How fast companies dodge price wars

Updated: 2013-09-02 07:36

(China Daily)

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How fast companies dodge price wars

Retail | Koh Yew Hong

China's retail industry increasingly resembles an army of mice running on wheels. More and more money is being invested, but at the end of the day, companies find themselves running neck and neck with the rest of the competition, with nothing much to show for all the effort.

The 2012 financial results of listed retailers all paint the same picture. Profits are slowly but surely being eroded, and operating margins are increasingly being squeezed in the face of rising costs and intensifying competition.

It seems that the mighty consumption engine of the Chinese middle class is starting to show signs of wear and tear as consumers wise up to simplistic marketing tactics and make smarter buying decisions.

Fighting the price war is a zero-sum game that in the long term destroys an industry's profitability. Many companies now realize that the sustainable way of competing while increasing the industry pie is to make innovation a strategic focus and to continually create the first-mover advantage. They need to become "fast" companies to survive in the modern retail industry.

What makes a fast company? It must have the right products, develop customer-led insight, cultivate fast innovation and set up an enabling partner network.

For instance, fast-fashion leader Zara is finely tuned to customer desires. The company's central teams from different divisions maintain close relations with stores. Every day, managers not only send obligatory sales reports, they also detail what hasn't sold and why.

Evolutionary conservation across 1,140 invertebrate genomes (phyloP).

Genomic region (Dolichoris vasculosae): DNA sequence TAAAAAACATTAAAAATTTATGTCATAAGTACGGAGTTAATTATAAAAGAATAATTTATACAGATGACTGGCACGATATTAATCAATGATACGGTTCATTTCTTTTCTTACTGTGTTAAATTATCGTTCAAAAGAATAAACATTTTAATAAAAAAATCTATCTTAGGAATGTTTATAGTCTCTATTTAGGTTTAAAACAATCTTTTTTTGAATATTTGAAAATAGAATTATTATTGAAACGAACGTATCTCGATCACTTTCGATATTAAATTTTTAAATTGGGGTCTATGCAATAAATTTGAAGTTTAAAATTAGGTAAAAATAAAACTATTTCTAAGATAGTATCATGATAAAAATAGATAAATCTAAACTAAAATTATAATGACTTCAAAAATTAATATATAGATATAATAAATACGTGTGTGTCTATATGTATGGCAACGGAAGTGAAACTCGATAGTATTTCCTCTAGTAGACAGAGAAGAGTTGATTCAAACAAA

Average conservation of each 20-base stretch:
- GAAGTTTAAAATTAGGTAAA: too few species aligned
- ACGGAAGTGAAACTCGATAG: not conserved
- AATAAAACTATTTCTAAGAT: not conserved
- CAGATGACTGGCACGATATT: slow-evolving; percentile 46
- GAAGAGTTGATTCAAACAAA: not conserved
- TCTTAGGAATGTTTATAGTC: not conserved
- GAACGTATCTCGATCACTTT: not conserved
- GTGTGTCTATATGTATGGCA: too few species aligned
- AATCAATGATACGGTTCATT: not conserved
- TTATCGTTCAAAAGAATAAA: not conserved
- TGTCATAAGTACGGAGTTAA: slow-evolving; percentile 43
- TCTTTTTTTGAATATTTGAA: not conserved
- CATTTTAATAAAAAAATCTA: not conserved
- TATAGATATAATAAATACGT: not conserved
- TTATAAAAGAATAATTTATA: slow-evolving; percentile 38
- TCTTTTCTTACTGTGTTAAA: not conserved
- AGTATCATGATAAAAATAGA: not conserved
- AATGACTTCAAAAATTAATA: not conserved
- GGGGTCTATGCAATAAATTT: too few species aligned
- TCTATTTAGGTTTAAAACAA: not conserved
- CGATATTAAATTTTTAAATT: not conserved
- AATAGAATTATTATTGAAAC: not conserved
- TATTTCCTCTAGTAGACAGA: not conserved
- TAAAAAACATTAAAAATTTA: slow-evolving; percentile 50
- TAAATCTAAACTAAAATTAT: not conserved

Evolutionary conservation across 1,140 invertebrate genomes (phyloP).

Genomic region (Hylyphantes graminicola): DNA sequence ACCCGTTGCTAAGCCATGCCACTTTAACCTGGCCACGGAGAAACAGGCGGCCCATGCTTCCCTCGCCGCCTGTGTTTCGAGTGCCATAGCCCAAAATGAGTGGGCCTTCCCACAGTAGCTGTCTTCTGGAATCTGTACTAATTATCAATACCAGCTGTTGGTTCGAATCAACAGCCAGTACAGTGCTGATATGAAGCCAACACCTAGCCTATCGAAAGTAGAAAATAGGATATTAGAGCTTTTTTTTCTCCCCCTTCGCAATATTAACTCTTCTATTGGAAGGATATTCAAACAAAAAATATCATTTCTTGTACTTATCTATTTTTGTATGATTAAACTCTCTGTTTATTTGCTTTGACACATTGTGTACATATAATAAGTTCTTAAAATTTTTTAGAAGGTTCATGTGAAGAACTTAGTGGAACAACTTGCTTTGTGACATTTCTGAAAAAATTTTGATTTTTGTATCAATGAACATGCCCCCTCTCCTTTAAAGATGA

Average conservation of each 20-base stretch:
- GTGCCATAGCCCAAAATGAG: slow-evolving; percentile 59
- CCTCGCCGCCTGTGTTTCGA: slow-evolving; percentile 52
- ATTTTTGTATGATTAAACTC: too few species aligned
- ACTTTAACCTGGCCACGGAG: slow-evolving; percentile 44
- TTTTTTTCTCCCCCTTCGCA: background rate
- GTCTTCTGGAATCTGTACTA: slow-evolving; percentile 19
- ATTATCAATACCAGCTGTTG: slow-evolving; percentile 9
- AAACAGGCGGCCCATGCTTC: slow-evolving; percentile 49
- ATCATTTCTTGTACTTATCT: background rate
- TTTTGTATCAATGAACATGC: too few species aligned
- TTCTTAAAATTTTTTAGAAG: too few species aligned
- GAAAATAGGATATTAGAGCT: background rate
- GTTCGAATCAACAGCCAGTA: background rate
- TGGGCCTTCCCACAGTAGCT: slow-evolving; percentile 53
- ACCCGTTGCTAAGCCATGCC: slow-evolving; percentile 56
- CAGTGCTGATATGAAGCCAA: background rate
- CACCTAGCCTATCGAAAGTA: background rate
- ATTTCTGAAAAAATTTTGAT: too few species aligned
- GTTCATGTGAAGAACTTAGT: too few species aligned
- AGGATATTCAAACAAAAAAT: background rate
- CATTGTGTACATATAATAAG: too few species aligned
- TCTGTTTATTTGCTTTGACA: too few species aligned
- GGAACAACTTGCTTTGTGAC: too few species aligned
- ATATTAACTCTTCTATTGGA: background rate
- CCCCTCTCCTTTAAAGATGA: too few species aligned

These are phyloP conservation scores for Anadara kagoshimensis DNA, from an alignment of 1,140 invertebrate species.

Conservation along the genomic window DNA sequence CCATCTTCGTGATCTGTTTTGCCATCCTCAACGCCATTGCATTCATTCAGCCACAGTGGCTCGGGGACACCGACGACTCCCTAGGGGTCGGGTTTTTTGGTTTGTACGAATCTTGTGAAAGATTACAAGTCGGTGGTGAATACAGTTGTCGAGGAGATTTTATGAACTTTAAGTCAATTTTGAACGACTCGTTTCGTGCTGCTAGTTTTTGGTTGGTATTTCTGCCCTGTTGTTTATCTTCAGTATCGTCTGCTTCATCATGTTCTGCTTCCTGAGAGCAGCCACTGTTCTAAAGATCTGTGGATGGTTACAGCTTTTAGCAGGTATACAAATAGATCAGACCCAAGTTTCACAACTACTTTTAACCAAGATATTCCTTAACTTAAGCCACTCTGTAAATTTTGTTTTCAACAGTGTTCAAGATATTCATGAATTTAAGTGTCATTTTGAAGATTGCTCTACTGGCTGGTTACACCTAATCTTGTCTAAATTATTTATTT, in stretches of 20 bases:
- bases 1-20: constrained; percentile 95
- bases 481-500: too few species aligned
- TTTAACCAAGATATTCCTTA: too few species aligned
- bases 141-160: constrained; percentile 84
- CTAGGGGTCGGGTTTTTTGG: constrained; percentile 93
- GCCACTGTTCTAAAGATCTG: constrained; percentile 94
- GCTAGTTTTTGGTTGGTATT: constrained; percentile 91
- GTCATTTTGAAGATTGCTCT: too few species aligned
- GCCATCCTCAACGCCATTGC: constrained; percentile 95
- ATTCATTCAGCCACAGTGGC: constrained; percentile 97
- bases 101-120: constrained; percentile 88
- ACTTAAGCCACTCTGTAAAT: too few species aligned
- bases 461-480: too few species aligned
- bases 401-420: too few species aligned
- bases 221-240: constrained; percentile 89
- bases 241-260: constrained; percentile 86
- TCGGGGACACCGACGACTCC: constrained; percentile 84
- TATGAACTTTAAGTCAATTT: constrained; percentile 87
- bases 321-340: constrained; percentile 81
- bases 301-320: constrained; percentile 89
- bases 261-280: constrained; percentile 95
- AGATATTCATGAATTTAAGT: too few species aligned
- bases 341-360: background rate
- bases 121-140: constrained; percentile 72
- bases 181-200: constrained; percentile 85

If a customer eschews a given product, in-store representatives ask, "What's the problem? Are the stripes too wide?" If they are, Zara narrows them. Autumnal colors are all the rage? Zara changes its color palette. Few other retailers have created the loop Zara maintains between on-the-floor feedback to design and manufacturing.

Beauty and healthcare chain Watsons has also developed its customer insight to a high degree. Its market research into buying patterns found that female working professionals aged 18 to 35 like to splurge on themselves for their birthdays. In response, Watsons introduced the "birthday month special", where Watsons card members are given double their reward points for every purchase during their birthday month.

Watsons also found that women were using normal plasters as makeshift protection from painful abrasions caused by wearing heels. Identifying this as an opportunity to meet a customer need, Watsons introduced a purpose-made protective plaster for women who wear heels.

Being able to correctly and regularly identify what customers want creates a competitive advantage, and having in place the proper systems to gather this market information is critical for retail success.